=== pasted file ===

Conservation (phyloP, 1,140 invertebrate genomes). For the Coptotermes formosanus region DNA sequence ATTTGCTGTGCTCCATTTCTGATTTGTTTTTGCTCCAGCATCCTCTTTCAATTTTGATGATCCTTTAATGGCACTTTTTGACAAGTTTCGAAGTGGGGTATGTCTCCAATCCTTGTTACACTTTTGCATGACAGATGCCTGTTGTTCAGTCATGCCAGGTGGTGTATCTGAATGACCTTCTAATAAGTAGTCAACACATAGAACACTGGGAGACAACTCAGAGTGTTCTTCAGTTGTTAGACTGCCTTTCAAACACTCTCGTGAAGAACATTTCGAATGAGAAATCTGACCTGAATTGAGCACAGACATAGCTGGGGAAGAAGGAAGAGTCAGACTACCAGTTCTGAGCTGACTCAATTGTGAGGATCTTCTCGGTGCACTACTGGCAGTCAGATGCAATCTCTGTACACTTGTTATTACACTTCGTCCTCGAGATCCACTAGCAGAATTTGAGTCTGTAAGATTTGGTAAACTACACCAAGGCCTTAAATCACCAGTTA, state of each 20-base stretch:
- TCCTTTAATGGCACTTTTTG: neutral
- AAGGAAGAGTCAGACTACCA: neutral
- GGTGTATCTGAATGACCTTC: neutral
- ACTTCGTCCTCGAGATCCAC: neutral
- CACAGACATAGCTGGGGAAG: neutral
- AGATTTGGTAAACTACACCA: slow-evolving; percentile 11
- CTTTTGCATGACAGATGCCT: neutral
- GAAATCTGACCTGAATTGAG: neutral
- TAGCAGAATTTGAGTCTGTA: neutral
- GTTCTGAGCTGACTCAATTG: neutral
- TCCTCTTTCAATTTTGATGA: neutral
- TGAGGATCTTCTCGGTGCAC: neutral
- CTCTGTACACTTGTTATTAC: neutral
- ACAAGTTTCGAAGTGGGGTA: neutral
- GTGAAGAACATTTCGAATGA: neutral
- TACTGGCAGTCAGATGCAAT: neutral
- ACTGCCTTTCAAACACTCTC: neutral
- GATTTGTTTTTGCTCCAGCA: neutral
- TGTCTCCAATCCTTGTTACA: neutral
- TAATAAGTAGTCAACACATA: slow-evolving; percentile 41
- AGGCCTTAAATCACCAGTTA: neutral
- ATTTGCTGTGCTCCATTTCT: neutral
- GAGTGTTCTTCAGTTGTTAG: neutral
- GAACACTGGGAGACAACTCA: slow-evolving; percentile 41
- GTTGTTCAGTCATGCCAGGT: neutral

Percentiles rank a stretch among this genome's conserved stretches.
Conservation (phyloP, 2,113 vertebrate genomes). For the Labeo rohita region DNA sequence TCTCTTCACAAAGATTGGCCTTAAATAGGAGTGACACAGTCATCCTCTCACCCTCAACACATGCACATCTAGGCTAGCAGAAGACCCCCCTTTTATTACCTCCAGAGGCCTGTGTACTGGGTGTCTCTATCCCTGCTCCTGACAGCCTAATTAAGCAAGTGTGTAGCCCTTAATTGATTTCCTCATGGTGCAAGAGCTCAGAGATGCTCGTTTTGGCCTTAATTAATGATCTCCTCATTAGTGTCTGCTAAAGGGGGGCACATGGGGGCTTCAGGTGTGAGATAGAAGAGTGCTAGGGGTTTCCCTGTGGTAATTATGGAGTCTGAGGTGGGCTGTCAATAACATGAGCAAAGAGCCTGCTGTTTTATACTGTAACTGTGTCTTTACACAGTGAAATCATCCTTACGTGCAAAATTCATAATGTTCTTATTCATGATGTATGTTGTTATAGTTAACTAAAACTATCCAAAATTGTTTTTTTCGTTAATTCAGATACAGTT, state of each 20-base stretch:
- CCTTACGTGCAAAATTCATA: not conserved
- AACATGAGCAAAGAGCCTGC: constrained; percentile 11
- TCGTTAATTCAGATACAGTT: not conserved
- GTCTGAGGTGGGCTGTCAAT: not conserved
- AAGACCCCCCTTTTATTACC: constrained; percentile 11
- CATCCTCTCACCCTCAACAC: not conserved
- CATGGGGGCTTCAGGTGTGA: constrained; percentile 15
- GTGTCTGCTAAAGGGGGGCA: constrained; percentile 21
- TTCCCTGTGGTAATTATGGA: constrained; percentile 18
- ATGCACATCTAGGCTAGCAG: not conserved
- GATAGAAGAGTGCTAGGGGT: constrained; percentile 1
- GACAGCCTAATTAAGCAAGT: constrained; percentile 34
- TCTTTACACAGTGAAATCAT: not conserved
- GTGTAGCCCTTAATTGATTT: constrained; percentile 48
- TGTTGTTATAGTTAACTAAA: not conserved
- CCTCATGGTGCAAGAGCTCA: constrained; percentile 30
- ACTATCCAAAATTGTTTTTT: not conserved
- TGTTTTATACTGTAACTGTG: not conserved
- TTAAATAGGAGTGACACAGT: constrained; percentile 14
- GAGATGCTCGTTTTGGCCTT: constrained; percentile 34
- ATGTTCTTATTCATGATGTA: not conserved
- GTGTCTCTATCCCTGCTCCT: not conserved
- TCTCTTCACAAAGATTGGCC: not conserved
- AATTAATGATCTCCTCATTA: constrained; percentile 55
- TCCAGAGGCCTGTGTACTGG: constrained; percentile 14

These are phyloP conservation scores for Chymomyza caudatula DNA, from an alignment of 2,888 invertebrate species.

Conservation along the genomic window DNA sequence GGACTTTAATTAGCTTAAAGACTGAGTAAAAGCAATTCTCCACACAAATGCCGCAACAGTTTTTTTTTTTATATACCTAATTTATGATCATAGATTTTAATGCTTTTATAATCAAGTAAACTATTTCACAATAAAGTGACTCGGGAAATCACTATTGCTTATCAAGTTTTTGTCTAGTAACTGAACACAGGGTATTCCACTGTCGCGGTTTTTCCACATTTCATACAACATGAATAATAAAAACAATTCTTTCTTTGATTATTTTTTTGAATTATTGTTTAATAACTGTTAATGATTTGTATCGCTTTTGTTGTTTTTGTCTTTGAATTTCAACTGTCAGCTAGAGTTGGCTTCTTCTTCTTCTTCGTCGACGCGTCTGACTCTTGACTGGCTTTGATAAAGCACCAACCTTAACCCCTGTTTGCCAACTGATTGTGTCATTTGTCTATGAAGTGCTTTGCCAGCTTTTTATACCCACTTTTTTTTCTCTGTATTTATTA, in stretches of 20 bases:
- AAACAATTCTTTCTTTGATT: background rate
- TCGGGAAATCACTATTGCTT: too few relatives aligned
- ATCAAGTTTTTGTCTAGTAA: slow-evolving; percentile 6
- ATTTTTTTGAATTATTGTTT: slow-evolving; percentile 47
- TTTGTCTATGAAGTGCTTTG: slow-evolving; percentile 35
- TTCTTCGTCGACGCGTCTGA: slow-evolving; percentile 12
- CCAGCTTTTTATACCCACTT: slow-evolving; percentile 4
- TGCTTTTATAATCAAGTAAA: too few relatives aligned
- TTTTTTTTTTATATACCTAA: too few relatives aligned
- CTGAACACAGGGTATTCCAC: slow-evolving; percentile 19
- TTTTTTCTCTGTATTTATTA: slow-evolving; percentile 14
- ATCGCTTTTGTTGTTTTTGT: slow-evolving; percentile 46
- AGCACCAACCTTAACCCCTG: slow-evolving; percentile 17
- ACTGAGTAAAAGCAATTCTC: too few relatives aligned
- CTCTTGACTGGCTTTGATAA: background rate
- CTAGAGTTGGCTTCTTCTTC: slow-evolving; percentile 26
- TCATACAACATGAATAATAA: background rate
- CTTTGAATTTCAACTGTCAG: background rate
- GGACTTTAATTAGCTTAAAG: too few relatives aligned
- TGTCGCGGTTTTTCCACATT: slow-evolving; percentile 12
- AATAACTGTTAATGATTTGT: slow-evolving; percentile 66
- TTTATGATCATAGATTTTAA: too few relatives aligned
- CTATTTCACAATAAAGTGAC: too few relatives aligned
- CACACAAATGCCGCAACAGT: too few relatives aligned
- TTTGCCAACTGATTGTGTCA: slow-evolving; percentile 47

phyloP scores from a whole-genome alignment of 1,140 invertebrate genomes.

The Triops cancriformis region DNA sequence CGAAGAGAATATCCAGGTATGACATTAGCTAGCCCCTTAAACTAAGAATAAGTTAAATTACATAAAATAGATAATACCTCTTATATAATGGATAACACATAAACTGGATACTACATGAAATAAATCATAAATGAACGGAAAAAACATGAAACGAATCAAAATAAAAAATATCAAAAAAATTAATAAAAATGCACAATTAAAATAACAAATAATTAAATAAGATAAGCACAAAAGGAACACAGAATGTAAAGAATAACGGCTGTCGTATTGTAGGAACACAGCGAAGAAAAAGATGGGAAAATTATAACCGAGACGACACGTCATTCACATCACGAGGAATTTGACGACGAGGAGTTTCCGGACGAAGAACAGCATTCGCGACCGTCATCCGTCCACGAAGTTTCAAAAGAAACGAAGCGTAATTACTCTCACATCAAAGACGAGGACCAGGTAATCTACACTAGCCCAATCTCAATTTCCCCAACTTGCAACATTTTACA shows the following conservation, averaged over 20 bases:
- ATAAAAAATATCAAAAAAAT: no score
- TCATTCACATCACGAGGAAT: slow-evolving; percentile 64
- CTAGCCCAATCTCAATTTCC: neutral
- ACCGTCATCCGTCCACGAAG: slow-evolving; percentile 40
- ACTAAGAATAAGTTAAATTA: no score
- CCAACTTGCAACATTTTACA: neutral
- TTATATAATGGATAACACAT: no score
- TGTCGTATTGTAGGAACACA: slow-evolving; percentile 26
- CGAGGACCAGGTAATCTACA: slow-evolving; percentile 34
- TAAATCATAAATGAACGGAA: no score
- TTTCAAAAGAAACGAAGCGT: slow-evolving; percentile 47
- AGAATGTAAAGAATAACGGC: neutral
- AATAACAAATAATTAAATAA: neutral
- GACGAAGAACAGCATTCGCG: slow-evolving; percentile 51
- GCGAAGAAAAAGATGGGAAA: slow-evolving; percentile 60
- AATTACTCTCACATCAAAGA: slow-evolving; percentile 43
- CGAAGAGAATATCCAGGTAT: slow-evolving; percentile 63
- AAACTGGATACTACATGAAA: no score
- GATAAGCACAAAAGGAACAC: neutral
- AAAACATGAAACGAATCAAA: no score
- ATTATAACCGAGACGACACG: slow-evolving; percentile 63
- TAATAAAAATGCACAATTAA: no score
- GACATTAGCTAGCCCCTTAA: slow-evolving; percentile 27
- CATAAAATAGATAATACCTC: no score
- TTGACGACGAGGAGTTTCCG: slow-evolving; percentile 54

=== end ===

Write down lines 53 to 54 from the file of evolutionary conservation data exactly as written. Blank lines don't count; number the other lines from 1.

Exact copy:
- TCCAGAGGCCTGTGTACTGG: constrained; percentile 14

These are phyloP conservation scores for Chymomyza caudatula DNA, from an alignment of 2,888 invertebrate species.